When I taught high school, the debate about reading requirement generally centered around whether or not students could be required to read in the summer. I have never understood who propogated the idea of summer reading as burdensome, but evidently, some parents bought into the notion.
A quick search, though, will turn up interesting lists of required reading for incoming college freshman at many of the nation's colleges and universities. The idea of using a common reading for all freshman as a transition into college academic life has become common practice, often including appearances by the author and small-group discussions headed by instrctors in a variety of disciplines. The titles may be controversial (Ann Patchett reported received death threats when her memoir Truth and Beauty was chosen at one South Carolina university), but the practice generally seems to be accepted and generally successful.
At the community college where I teach, each semester a book is selected for all developmental reading and writing classes. Instructors at other levels have the option of using the book as well. Sometimes an author visit coincides (usually in the spring), but at other times, the book stands alone. Seeing students relaxing between campus, reading the assigned book, makes me smile. Sometimes I have even seen students laughing out loud as they read. I really love that.
For our fall semester this year, the department selected Tracy Kidder's Mountains Beyond Mountains, the story of Paul Farmer, a Harvard-educated doctor who has spent his life fighting disease and the other ravages of poverty, first in Haiti, then Peru, then around the world. I hadn't read any of Kidder's books before, though I have a copy of Among Schoolchildren on my shelves. Admittedly, I prefer fiction to non-fiction ninety-nine percent of the time.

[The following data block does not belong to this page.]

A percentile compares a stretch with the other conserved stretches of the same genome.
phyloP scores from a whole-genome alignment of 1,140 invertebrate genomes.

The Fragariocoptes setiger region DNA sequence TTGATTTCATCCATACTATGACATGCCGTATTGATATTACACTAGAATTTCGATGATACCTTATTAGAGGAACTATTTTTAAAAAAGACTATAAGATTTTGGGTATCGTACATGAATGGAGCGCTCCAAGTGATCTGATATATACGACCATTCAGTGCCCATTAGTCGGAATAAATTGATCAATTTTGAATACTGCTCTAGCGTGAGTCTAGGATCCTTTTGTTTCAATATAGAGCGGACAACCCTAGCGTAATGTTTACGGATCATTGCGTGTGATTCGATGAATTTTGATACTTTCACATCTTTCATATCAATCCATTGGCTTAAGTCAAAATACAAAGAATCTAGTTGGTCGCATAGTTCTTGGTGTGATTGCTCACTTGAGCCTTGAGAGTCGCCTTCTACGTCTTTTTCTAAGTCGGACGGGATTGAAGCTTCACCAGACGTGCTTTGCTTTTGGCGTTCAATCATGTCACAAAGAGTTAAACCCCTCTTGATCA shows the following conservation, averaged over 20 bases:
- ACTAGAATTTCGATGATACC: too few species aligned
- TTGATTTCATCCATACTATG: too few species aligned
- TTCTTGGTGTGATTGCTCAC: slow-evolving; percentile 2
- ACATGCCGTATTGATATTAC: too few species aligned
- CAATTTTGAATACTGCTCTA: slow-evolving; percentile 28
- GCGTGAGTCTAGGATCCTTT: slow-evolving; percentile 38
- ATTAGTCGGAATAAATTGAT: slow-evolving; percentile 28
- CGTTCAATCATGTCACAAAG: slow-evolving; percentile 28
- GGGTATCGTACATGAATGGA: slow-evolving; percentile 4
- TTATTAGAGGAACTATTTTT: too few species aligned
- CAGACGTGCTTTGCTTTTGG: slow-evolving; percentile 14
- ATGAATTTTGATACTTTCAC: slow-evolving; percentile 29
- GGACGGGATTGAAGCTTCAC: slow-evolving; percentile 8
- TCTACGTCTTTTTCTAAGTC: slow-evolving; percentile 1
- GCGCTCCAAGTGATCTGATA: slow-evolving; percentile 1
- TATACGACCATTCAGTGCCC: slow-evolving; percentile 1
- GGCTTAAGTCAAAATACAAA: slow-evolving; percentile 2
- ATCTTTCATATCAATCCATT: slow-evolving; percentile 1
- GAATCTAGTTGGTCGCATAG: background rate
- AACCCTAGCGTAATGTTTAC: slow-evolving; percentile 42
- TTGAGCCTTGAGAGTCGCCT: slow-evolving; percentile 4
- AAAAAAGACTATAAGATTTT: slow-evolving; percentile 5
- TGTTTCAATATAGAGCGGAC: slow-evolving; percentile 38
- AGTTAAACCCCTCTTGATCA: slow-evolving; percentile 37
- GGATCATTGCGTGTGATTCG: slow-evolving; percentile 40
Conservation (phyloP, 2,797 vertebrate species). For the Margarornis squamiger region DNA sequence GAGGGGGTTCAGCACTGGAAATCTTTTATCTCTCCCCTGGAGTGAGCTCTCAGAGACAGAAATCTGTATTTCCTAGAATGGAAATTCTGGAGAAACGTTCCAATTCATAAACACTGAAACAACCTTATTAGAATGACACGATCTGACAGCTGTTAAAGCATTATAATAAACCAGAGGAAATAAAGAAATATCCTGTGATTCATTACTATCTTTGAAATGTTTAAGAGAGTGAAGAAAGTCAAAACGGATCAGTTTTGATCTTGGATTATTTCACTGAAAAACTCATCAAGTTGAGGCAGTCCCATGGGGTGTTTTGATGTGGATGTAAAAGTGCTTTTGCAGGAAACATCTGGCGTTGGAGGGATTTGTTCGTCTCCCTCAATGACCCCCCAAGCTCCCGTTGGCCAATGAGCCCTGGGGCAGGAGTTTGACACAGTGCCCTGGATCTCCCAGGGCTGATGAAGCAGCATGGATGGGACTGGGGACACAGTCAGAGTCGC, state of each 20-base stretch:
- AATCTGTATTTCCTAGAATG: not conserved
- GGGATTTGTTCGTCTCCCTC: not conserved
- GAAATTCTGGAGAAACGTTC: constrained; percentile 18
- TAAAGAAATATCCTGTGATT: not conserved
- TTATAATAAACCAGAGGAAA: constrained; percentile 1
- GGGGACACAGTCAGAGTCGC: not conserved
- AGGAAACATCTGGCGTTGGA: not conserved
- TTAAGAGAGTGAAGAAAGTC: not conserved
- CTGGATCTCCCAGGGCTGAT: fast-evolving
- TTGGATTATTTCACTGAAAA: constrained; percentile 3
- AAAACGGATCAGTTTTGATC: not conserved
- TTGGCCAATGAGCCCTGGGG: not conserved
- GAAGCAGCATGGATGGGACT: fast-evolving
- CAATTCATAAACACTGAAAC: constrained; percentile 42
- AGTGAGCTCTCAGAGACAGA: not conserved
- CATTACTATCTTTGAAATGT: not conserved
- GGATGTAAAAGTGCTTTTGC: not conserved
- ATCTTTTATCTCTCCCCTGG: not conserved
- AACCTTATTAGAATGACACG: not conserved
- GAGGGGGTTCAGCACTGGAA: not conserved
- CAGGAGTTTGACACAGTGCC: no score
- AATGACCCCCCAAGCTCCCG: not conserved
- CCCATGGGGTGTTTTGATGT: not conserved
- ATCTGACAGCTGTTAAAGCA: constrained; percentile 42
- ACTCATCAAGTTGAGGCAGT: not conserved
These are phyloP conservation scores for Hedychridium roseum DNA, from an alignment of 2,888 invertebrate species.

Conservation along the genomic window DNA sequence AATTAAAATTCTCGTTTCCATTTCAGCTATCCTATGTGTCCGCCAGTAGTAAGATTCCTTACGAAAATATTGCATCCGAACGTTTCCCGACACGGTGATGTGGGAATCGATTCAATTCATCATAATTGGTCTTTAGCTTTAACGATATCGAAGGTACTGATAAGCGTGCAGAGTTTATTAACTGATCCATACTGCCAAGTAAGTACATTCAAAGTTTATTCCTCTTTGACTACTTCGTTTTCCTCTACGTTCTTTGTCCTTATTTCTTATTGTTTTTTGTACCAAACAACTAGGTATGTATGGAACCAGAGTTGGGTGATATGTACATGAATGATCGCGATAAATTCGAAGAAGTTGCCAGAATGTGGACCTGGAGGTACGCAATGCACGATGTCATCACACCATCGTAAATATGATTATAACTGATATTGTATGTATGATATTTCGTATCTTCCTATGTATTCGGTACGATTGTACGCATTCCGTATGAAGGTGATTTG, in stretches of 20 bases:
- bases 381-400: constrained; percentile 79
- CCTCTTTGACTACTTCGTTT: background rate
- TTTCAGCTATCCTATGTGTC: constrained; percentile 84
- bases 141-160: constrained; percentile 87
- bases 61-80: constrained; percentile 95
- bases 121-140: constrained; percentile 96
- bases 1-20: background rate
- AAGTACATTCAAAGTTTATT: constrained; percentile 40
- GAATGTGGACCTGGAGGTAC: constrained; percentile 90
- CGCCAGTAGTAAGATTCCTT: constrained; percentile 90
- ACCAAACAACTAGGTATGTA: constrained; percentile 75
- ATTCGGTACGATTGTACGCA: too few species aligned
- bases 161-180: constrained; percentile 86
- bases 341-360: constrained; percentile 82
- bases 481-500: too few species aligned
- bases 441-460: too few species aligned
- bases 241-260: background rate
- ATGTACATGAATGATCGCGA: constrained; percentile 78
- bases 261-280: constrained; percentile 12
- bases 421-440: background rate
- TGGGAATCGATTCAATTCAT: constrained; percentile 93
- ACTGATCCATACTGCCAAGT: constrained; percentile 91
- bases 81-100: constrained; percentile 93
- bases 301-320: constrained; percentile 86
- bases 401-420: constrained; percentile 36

I found the book on CD at the local library, so I thought that would be a great way to introduce myself to the book. The first few chapters seemed a bit slow, but when the author moved back to Farmer's childhood, I was hooked. The more I listened on my ride to and from campus, the more convicted I felt that I had a responsibility to do my part to help others in the world. The book also reinforced the idea that all people don't need to respond the same way. Some have funds to share; some have medical training. Finding one's gift and a way to share it--that's the challenge.
In the past year or two, I felt a similar response when I read Three Cups of Tea and Monique and the Mango Rains. In fact, having worked for about 18 years as a childbirth educator, I realize that I might be able to serve most capably by helping the "Clinique Monique" project. As an educator, too, I can unapologetically inspire students to read books that not only entertain them but move them toward finding ways to make the world a better place, making their own lives richer.